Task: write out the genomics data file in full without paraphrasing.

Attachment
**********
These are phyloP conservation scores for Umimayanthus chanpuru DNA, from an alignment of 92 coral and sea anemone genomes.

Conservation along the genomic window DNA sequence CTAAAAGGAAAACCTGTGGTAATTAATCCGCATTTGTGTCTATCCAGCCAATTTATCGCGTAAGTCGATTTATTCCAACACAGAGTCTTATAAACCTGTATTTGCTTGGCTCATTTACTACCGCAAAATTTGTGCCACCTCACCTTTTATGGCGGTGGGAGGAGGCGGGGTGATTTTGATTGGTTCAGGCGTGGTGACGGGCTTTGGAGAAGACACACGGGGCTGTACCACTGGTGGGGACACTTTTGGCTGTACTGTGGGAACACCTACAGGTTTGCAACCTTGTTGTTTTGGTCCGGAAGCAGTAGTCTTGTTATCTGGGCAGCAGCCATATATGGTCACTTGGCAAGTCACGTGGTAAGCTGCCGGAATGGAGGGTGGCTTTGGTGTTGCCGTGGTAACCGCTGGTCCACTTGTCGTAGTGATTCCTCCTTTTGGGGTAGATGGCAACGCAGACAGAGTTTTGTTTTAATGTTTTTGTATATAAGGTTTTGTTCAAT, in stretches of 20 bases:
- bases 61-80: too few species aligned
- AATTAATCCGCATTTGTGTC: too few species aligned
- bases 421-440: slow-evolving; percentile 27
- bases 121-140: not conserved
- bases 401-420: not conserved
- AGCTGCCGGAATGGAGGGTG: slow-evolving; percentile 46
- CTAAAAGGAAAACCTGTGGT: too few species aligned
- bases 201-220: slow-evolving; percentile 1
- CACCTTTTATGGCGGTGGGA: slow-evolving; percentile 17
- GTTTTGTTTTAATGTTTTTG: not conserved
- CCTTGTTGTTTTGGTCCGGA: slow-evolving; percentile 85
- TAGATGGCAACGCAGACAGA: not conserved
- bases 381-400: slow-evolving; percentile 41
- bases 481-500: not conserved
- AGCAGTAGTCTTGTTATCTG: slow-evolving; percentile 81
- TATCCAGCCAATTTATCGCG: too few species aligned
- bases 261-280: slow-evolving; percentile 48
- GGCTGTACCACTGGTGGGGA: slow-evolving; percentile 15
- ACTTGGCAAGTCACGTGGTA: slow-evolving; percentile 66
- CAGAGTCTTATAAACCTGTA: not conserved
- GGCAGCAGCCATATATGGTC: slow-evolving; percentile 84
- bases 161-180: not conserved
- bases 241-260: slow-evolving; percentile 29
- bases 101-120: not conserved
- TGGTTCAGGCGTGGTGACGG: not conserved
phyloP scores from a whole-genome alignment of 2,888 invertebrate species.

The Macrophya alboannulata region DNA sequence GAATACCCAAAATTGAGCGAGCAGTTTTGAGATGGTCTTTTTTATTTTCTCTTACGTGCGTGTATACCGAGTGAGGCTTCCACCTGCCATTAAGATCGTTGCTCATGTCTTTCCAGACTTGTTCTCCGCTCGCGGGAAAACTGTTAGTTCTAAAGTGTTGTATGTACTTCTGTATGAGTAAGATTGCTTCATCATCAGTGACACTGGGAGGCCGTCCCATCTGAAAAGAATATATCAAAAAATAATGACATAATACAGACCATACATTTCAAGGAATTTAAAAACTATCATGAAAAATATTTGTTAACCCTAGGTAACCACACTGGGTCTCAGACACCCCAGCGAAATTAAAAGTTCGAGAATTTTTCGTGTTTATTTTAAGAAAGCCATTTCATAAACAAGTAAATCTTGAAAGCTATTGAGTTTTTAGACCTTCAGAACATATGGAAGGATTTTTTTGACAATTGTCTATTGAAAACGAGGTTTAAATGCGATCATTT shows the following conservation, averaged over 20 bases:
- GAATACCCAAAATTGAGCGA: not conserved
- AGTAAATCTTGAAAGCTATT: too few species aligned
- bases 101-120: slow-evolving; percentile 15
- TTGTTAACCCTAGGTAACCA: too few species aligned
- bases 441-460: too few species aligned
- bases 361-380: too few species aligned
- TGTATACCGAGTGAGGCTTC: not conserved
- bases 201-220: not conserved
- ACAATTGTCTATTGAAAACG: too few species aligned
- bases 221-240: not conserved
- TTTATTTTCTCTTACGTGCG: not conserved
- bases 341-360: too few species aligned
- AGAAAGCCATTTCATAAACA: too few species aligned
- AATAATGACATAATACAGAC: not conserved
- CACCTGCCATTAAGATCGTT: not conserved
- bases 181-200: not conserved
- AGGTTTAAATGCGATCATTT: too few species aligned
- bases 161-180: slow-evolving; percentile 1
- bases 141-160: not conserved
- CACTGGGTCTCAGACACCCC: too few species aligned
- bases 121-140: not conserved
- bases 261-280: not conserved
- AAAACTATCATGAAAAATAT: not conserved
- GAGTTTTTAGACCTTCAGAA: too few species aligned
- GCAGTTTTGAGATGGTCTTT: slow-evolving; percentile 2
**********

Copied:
These are phyloP conservation scores for Umimayanthus chanpuru DNA, from an alignment of 92 coral and sea anemone genomes.

Conservation along the genomic window DNA sequence CTAAAAGGAAAACCTGTGGTAATTAATCCGCATTTGTGTCTATCCAGCCAATTTATCGCGTAAGTCGATTTATTCCAACACAGAGTCTTATAAACCTGTATTTGCTTGGCTCATTTACTACCGCAAAATTTGTGCCACCTCACCTTTTATGGCGGTGGGAGGAGGCGGGGTGATTTTGATTGGTTCAGGCGTGGTGACGGGCTTTGGAGAAGACACACGGGGCTGTACCACTGGTGGGGACACTTTTGGCTGTACTGTGGGAACACCTACAGGTTTGCAACCTTGTTGTTTTGGTCCGGAAGCAGTAGTCTTGTTATCTGGGCAGCAGCCATATATGGTCACTTGGCAAGTCACGTGGTAAGCTGCCGGAATGGAGGGTGGCTTTGGTGTTGCCGTGGTAACCGCTGGTCCACTTGTCGTAGTGATTCCTCCTTTTGGGGTAGATGGCAACGCAGACAGAGTTTTGTTTTAATGTTTTTGTATATAAGGTTTTGTTCAAT, in stretches of 20 bases:
- bases 61-80: too few species aligned
- AATTAATCCGCATTTGTGTC: too few species aligned
- bases 421-440: slow-evolving; percentile 27
- bases 121-140: not conserved
- bases 401-420: not conserved
- AGCTGCCGGAATGGAGGGTG: slow-evolving; percentile 46
- CTAAAAGGAAAACCTGTGGT: too few species aligned
- bases 201-220: slow-evolving; percentile 1
- CACCTTTTATGGCGGTGGGA: slow-evolving; percentile 17
- GTTTTGTTTTAATGTTTTTG: not conserved
- CCTTGTTGTTTTGGTCCGGA: slow-evolving; percentile 85
- TAGATGGCAACGCAGACAGA: not conserved
- bases 381-400: slow-evolving; percentile 41
- bases 481-500: not conserved
- AGCAGTAGTCTTGTTATCTG: slow-evolving; percentile 81
- TATCCAGCCAATTTATCGCG: too few species aligned
- bases 261-280: slow-evolving; percentile 48
- GGCTGTACCACTGGTGGGGA: slow-evolving; percentile 15
- ACTTGGCAAGTCACGTGGTA: slow-evolving; percentile 66
- CAGAGTCTTATAAACCTGTA: not conserved
- GGCAGCAGCCATATATGGTC: slow-evolving; percentile 84
- bases 161-180: not conserved
- bases 241-260: slow-evolving; percentile 29
- bases 101-120: not conserved
- TGGTTCAGGCGTGGTGACGG: not conserved
phyloP scores from a whole-genome alignment of 2,888 invertebrate species.

The Macrophya alboannulata region DNA sequence GAATACCCAAAATTGAGCGAGCAGTTTTGAGATGGTCTTTTTTATTTTCTCTTACGTGCGTGTATACCGAGTGAGGCTTCCACCTGCCATTAAGATCGTTGCTCATGTCTTTCCAGACTTGTTCTCCGCTCGCGGGAAAACTGTTAGTTCTAAAGTGTTGTATGTACTTCTGTATGAGTAAGATTGCTTCATCATCAGTGACACTGGGAGGCCGTCCCATCTGAAAAGAATATATCAAAAAATAATGACATAATACAGACCATACATTTCAAGGAATTTAAAAACTATCATGAAAAATATTTGTTAACCCTAGGTAACCACACTGGGTCTCAGACACCCCAGCGAAATTAAAAGTTCGAGAATTTTTCGTGTTTATTTTAAGAAAGCCATTTCATAAACAAGTAAATCTTGAAAGCTATTGAGTTTTTAGACCTTCAGAACATATGGAAGGATTTTTTTGACAATTGTCTATTGAAAACGAGGTTTAAATGCGATCATTT shows the following conservation, averaged over 20 bases:
- GAATACCCAAAATTGAGCGA: not conserved
- AGTAAATCTTGAAAGCTATT: too few species aligned
- bases 101-120: slow-evolving; percentile 15
- TTGTTAACCCTAGGTAACCA: too few species aligned
- bases 441-460: too few species aligned
- bases 361-380: too few species aligned
- TGTATACCGAGTGAGGCTTC: not conserved
- bases 201-220: not conserved
- ACAATTGTCTATTGAAAACG: too few species aligned
- bases 221-240: not conserved
- TTTATTTTCTCTTACGTGCG: not conserved
- bases 341-360: too few species aligned
- AGAAAGCCATTTCATAAACA: too few species aligned
- AATAATGACATAATACAGAC: not conserved
- CACCTGCCATTAAGATCGTT: not conserved
- bases 181-200: not conserved
- AGGTTTAAATGCGATCATTT: too few species aligned
- bases 161-180: slow-evolving; percentile 1
- bases 141-160: not conserved
- CACTGGGTCTCAGACACCCC: too few species aligned
- bases 121-140: not conserved
- bases 261-280: not conserved
- AAAACTATCATGAAAAATAT: not conserved
- GAGTTTTTAGACCTTCAGAA: too few species aligned
- GCAGTTTTGAGATGGTCTTT: slow-evolving; percentile 2